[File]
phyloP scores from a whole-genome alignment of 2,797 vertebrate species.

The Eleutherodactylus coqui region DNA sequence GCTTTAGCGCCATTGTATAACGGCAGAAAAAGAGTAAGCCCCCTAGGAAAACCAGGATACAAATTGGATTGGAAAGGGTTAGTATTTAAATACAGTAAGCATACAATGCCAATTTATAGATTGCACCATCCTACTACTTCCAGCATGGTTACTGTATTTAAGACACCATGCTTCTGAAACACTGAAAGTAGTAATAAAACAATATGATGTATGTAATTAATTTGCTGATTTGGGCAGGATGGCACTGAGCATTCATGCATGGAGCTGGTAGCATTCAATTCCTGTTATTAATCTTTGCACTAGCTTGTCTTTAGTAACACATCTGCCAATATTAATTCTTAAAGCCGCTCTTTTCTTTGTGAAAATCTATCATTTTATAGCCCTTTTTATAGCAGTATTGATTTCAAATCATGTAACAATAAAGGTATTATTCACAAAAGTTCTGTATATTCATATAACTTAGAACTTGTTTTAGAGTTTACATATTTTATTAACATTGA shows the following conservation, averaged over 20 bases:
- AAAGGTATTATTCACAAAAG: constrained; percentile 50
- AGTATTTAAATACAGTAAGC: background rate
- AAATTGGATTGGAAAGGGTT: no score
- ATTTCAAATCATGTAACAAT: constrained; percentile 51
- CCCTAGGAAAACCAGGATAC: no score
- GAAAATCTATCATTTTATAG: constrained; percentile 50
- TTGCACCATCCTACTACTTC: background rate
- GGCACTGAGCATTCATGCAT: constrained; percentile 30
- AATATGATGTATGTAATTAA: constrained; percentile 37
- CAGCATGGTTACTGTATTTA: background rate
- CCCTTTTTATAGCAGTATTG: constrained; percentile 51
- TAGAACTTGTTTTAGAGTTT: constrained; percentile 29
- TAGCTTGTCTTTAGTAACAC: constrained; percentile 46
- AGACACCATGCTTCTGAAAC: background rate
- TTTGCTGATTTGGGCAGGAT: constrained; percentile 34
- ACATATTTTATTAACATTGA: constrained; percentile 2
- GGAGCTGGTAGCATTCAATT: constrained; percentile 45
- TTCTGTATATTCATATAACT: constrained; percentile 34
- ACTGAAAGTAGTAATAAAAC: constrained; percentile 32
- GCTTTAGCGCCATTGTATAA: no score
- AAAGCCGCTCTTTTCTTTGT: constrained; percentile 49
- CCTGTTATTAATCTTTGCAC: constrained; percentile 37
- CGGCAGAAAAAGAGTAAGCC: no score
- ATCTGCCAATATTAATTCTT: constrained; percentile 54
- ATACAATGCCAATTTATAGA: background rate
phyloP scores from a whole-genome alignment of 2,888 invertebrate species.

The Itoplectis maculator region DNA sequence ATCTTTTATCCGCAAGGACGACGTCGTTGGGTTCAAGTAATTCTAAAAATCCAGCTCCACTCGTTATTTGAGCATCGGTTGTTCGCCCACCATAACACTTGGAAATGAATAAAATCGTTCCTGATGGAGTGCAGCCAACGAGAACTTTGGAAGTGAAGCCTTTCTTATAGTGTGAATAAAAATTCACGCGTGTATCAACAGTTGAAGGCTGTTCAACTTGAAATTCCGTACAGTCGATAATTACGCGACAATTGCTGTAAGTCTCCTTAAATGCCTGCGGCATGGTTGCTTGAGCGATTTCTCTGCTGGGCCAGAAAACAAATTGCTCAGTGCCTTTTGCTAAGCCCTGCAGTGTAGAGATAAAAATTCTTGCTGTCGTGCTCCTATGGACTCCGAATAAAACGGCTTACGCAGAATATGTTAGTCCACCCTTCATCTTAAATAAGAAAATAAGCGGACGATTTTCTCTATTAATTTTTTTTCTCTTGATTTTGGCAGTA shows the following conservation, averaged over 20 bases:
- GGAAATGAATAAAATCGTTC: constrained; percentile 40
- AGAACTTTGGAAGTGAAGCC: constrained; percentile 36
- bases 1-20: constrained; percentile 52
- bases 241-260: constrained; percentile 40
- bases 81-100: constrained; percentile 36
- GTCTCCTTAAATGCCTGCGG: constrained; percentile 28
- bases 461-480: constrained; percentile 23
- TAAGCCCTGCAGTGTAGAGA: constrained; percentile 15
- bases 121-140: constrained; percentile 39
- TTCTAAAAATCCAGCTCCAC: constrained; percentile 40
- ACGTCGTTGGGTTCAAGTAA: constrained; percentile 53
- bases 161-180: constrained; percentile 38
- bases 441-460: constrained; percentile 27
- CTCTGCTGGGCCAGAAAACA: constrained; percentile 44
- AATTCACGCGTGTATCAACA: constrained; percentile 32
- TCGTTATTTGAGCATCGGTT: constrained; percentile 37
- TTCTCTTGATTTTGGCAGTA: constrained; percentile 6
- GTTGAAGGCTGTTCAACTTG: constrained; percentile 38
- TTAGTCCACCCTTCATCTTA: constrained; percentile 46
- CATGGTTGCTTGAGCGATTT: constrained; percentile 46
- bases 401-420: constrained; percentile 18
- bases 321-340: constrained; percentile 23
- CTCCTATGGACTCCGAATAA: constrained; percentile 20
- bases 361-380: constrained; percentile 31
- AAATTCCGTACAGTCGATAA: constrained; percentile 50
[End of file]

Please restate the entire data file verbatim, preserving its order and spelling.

phyloP scores from a whole-genome alignment of 2,797 vertebrate species.

The Eleutherodactylus coqui region DNA sequence GCTTTAGCGCCATTGTATAACGGCAGAAAAAGAGTAAGCCCCCTAGGAAAACCAGGATACAAATTGGATTGGAAAGGGTTAGTATTTAAATACAGTAAGCATACAATGCCAATTTATAGATTGCACCATCCTACTACTTCCAGCATGGTTACTGTATTTAAGACACCATGCTTCTGAAACACTGAAAGTAGTAATAAAACAATATGATGTATGTAATTAATTTGCTGATTTGGGCAGGATGGCACTGAGCATTCATGCATGGAGCTGGTAGCATTCAATTCCTGTTATTAATCTTTGCACTAGCTTGTCTTTAGTAACACATCTGCCAATATTAATTCTTAAAGCCGCTCTTTTCTTTGTGAAAATCTATCATTTTATAGCCCTTTTTATAGCAGTATTGATTTCAAATCATGTAACAATAAAGGTATTATTCACAAAAGTTCTGTATATTCATATAACTTAGAACTTGTTTTAGAGTTTACATATTTTATTAACATTGA shows the following conservation, averaged over 20 bases:
- AAAGGTATTATTCACAAAAG: constrained; percentile 50
- AGTATTTAAATACAGTAAGC: background rate
- AAATTGGATTGGAAAGGGTT: no score
- ATTTCAAATCATGTAACAAT: constrained; percentile 51
- CCCTAGGAAAACCAGGATAC: no score
- GAAAATCTATCATTTTATAG: constrained; percentile 50
- TTGCACCATCCTACTACTTC: background rate
- GGCACTGAGCATTCATGCAT: constrained; percentile 30
- AATATGATGTATGTAATTAA: constrained; percentile 37
- CAGCATGGTTACTGTATTTA: background rate
- CCCTTTTTATAGCAGTATTG: constrained; percentile 51
- TAGAACTTGTTTTAGAGTTT: constrained; percentile 29
- TAGCTTGTCTTTAGTAACAC: constrained; percentile 46
- AGACACCATGCTTCTGAAAC: background rate
- TTTGCTGATTTGGGCAGGAT: constrained; percentile 34
- ACATATTTTATTAACATTGA: constrained; percentile 2
- GGAGCTGGTAGCATTCAATT: constrained; percentile 45
- TTCTGTATATTCATATAACT: constrained; percentile 34
- ACTGAAAGTAGTAATAAAAC: constrained; percentile 32
- GCTTTAGCGCCATTGTATAA: no score
- AAAGCCGCTCTTTTCTTTGT: constrained; percentile 49
- CCTGTTATTAATCTTTGCAC: constrained; percentile 37
- CGGCAGAAAAAGAGTAAGCC: no score
- ATCTGCCAATATTAATTCTT: constrained; percentile 54
- ATACAATGCCAATTTATAGA: background rate
phyloP scores from a whole-genome alignment of 2,888 invertebrate species.

The Itoplectis maculator region DNA sequence ATCTTTTATCCGCAAGGACGACGTCGTTGGGTTCAAGTAATTCTAAAAATCCAGCTCCACTCGTTATTTGAGCATCGGTTGTTCGCCCACCATAACACTTGGAAATGAATAAAATCGTTCCTGATGGAGTGCAGCCAACGAGAACTTTGGAAGTGAAGCCTTTCTTATAGTGTGAATAAAAATTCACGCGTGTATCAACAGTTGAAGGCTGTTCAACTTGAAATTCCGTACAGTCGATAATTACGCGACAATTGCTGTAAGTCTCCTTAAATGCCTGCGGCATGGTTGCTTGAGCGATTTCTCTGCTGGGCCAGAAAACAAATTGCTCAGTGCCTTTTGCTAAGCCCTGCAGTGTAGAGATAAAAATTCTTGCTGTCGTGCTCCTATGGACTCCGAATAAAACGGCTTACGCAGAATATGTTAGTCCACCCTTCATCTTAAATAAGAAAATAAGCGGACGATTTTCTCTATTAATTTTTTTTCTCTTGATTTTGGCAGTA shows the following conservation, averaged over 20 bases:
- GGAAATGAATAAAATCGTTC: constrained; percentile 40
- AGAACTTTGGAAGTGAAGCC: constrained; percentile 36
- bases 1-20: constrained; percentile 52
- bases 241-260: constrained; percentile 40
- bases 81-100: constrained; percentile 36
- GTCTCCTTAAATGCCTGCGG: constrained; percentile 28
- bases 461-480: constrained; percentile 23
- TAAGCCCTGCAGTGTAGAGA: constrained; percentile 15
- bases 121-140: constrained; percentile 39
- TTCTAAAAATCCAGCTCCAC: constrained; percentile 40
- ACGTCGTTGGGTTCAAGTAA: constrained; percentile 53
- bases 161-180: constrained; percentile 38
- bases 441-460: constrained; percentile 27
- CTCTGCTGGGCCAGAAAACA: constrained; percentile 44
- AATTCACGCGTGTATCAACA: constrained; percentile 32
- TCGTTATTTGAGCATCGGTT: constrained; percentile 37
- TTCTCTTGATTTTGGCAGTA: constrained; percentile 6
- GTTGAAGGCTGTTCAACTTG: constrained; percentile 38
- TTAGTCCACCCTTCATCTTA: constrained; percentile 46
- CATGGTTGCTTGAGCGATTT: constrained; percentile 46
- bases 401-420: constrained; percentile 18
- bases 321-340: constrained; percentile 23
- CTCCTATGGACTCCGAATAA: constrained; percentile 20
- bases 361-380: constrained; percentile 31
- AAATTCCGTACAGTCGATAA: constrained; percentile 50